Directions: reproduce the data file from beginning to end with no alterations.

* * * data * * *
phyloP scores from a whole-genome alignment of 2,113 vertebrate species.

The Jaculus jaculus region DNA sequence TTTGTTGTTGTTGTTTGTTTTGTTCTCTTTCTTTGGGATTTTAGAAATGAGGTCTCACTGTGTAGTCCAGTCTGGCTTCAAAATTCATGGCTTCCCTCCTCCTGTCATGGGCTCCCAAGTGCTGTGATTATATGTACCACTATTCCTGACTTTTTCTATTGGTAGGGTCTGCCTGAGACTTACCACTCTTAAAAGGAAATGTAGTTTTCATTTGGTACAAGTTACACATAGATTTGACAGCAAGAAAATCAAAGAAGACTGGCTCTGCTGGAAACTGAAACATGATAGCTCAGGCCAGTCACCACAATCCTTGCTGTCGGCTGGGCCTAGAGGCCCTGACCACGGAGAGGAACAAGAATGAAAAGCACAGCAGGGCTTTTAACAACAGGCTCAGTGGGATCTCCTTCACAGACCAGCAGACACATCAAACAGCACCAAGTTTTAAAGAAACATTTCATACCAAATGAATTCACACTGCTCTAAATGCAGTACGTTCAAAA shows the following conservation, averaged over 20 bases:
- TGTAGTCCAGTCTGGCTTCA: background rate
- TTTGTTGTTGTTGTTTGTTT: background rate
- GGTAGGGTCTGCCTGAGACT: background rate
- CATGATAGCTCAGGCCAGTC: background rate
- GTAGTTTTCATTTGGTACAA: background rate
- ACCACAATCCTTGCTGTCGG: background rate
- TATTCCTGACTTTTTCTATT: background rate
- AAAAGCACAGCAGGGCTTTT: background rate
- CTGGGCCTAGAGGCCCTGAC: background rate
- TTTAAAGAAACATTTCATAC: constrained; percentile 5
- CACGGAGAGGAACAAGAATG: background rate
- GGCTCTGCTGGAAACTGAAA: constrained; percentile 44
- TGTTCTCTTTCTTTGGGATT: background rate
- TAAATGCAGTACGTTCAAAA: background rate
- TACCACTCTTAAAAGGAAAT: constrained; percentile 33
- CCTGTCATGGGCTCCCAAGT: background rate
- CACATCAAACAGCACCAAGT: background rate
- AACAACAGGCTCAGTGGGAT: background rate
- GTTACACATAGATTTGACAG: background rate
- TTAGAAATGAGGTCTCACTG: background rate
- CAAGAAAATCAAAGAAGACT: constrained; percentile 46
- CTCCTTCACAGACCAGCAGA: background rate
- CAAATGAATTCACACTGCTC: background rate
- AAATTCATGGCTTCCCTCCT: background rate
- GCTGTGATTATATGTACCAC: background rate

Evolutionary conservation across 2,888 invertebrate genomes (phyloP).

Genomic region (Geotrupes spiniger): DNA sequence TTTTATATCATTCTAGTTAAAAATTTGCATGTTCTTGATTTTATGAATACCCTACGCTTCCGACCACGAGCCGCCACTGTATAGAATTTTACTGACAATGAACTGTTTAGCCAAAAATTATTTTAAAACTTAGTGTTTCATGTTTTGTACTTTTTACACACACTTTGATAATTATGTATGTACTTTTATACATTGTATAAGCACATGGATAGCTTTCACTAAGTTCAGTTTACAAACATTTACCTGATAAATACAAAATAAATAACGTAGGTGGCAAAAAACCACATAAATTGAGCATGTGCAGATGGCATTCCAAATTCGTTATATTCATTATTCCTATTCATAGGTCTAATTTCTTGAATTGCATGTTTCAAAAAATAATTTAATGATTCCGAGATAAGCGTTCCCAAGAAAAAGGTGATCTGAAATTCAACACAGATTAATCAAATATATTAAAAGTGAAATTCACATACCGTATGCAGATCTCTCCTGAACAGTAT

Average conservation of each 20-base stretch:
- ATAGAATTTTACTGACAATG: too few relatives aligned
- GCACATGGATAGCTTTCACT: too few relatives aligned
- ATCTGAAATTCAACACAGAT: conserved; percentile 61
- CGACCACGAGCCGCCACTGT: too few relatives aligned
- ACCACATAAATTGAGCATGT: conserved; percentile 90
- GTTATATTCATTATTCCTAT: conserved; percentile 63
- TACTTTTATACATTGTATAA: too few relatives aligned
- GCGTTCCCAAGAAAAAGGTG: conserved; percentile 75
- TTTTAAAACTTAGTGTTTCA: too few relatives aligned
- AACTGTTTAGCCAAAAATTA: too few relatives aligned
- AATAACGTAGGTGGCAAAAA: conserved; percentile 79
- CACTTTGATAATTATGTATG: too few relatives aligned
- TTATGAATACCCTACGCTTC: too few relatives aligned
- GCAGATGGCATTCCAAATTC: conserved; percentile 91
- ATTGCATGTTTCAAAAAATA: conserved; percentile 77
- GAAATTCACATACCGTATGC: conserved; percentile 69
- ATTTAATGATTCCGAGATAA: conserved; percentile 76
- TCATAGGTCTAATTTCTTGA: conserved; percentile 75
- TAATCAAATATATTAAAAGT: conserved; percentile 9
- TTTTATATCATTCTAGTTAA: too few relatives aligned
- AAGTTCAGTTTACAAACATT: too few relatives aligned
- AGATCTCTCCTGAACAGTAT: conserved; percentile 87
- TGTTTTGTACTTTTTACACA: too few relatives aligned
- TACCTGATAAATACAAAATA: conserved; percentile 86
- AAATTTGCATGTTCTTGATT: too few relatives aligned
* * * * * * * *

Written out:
phyloP scores from a whole-genome alignment of 2,113 vertebrate species.

The Jaculus jaculus region DNA sequence TTTGTTGTTGTTGTTTGTTTTGTTCTCTTTCTTTGGGATTTTAGAAATGAGGTCTCACTGTGTAGTCCAGTCTGGCTTCAAAATTCATGGCTTCCCTCCTCCTGTCATGGGCTCCCAAGTGCTGTGATTATATGTACCACTATTCCTGACTTTTTCTATTGGTAGGGTCTGCCTGAGACTTACCACTCTTAAAAGGAAATGTAGTTTTCATTTGGTACAAGTTACACATAGATTTGACAGCAAGAAAATCAAAGAAGACTGGCTCTGCTGGAAACTGAAACATGATAGCTCAGGCCAGTCACCACAATCCTTGCTGTCGGCTGGGCCTAGAGGCCCTGACCACGGAGAGGAACAAGAATGAAAAGCACAGCAGGGCTTTTAACAACAGGCTCAGTGGGATCTCCTTCACAGACCAGCAGACACATCAAACAGCACCAAGTTTTAAAGAAACATTTCATACCAAATGAATTCACACTGCTCTAAATGCAGTACGTTCAAAA shows the following conservation, averaged over 20 bases:
- TGTAGTCCAGTCTGGCTTCA: background rate
- TTTGTTGTTGTTGTTTGTTT: background rate
- GGTAGGGTCTGCCTGAGACT: background rate
- CATGATAGCTCAGGCCAGTC: background rate
- GTAGTTTTCATTTGGTACAA: background rate
- ACCACAATCCTTGCTGTCGG: background rate
- TATTCCTGACTTTTTCTATT: background rate
- AAAAGCACAGCAGGGCTTTT: background rate
- CTGGGCCTAGAGGCCCTGAC: background rate
- TTTAAAGAAACATTTCATAC: constrained; percentile 5
- CACGGAGAGGAACAAGAATG: background rate
- GGCTCTGCTGGAAACTGAAA: constrained; percentile 44
- TGTTCTCTTTCTTTGGGATT: background rate
- TAAATGCAGTACGTTCAAAA: background rate
- TACCACTCTTAAAAGGAAAT: constrained; percentile 33
- CCTGTCATGGGCTCCCAAGT: background rate
- CACATCAAACAGCACCAAGT: background rate
- AACAACAGGCTCAGTGGGAT: background rate
- GTTACACATAGATTTGACAG: background rate
- TTAGAAATGAGGTCTCACTG: background rate
- CAAGAAAATCAAAGAAGACT: constrained; percentile 46
- CTCCTTCACAGACCAGCAGA: background rate
- CAAATGAATTCACACTGCTC: background rate
- AAATTCATGGCTTCCCTCCT: background rate
- GCTGTGATTATATGTACCAC: background rate

Evolutionary conservation across 2,888 invertebrate genomes (phyloP).

Genomic region (Geotrupes spiniger): DNA sequence TTTTATATCATTCTAGTTAAAAATTTGCATGTTCTTGATTTTATGAATACCCTACGCTTCCGACCACGAGCCGCCACTGTATAGAATTTTACTGACAATGAACTGTTTAGCCAAAAATTATTTTAAAACTTAGTGTTTCATGTTTTGTACTTTTTACACACACTTTGATAATTATGTATGTACTTTTATACATTGTATAAGCACATGGATAGCTTTCACTAAGTTCAGTTTACAAACATTTACCTGATAAATACAAAATAAATAACGTAGGTGGCAAAAAACCACATAAATTGAGCATGTGCAGATGGCATTCCAAATTCGTTATATTCATTATTCCTATTCATAGGTCTAATTTCTTGAATTGCATGTTTCAAAAAATAATTTAATGATTCCGAGATAAGCGTTCCCAAGAAAAAGGTGATCTGAAATTCAACACAGATTAATCAAATATATTAAAAGTGAAATTCACATACCGTATGCAGATCTCTCCTGAACAGTAT

Average conservation of each 20-base stretch:
- ATAGAATTTTACTGACAATG: too few relatives aligned
- GCACATGGATAGCTTTCACT: too few relatives aligned
- ATCTGAAATTCAACACAGAT: conserved; percentile 61
- CGACCACGAGCCGCCACTGT: too few relatives aligned
- ACCACATAAATTGAGCATGT: conserved; percentile 90
- GTTATATTCATTATTCCTAT: conserved; percentile 63
- TACTTTTATACATTGTATAA: too few relatives aligned
- GCGTTCCCAAGAAAAAGGTG: conserved; percentile 75
- TTTTAAAACTTAGTGTTTCA: too few relatives aligned
- AACTGTTTAGCCAAAAATTA: too few relatives aligned
- AATAACGTAGGTGGCAAAAA: conserved; percentile 79
- CACTTTGATAATTATGTATG: too few relatives aligned
- TTATGAATACCCTACGCTTC: too few relatives aligned
- GCAGATGGCATTCCAAATTC: conserved; percentile 91
- ATTGCATGTTTCAAAAAATA: conserved; percentile 77
- GAAATTCACATACCGTATGC: conserved; percentile 69
- ATTTAATGATTCCGAGATAA: conserved; percentile 76
- TCATAGGTCTAATTTCTTGA: conserved; percentile 75
- TAATCAAATATATTAAAAGT: conserved; percentile 9
- TTTTATATCATTCTAGTTAA: too few relatives aligned
- AAGTTCAGTTTACAAACATT: too few relatives aligned
- AGATCTCTCCTGAACAGTAT: conserved; percentile 87
- TGTTTTGTACTTTTTACACA: too few relatives aligned
- TACCTGATAAATACAAAATA: conserved; percentile 86
- AAATTTGCATGTTCTTGATT: too few relatives aligned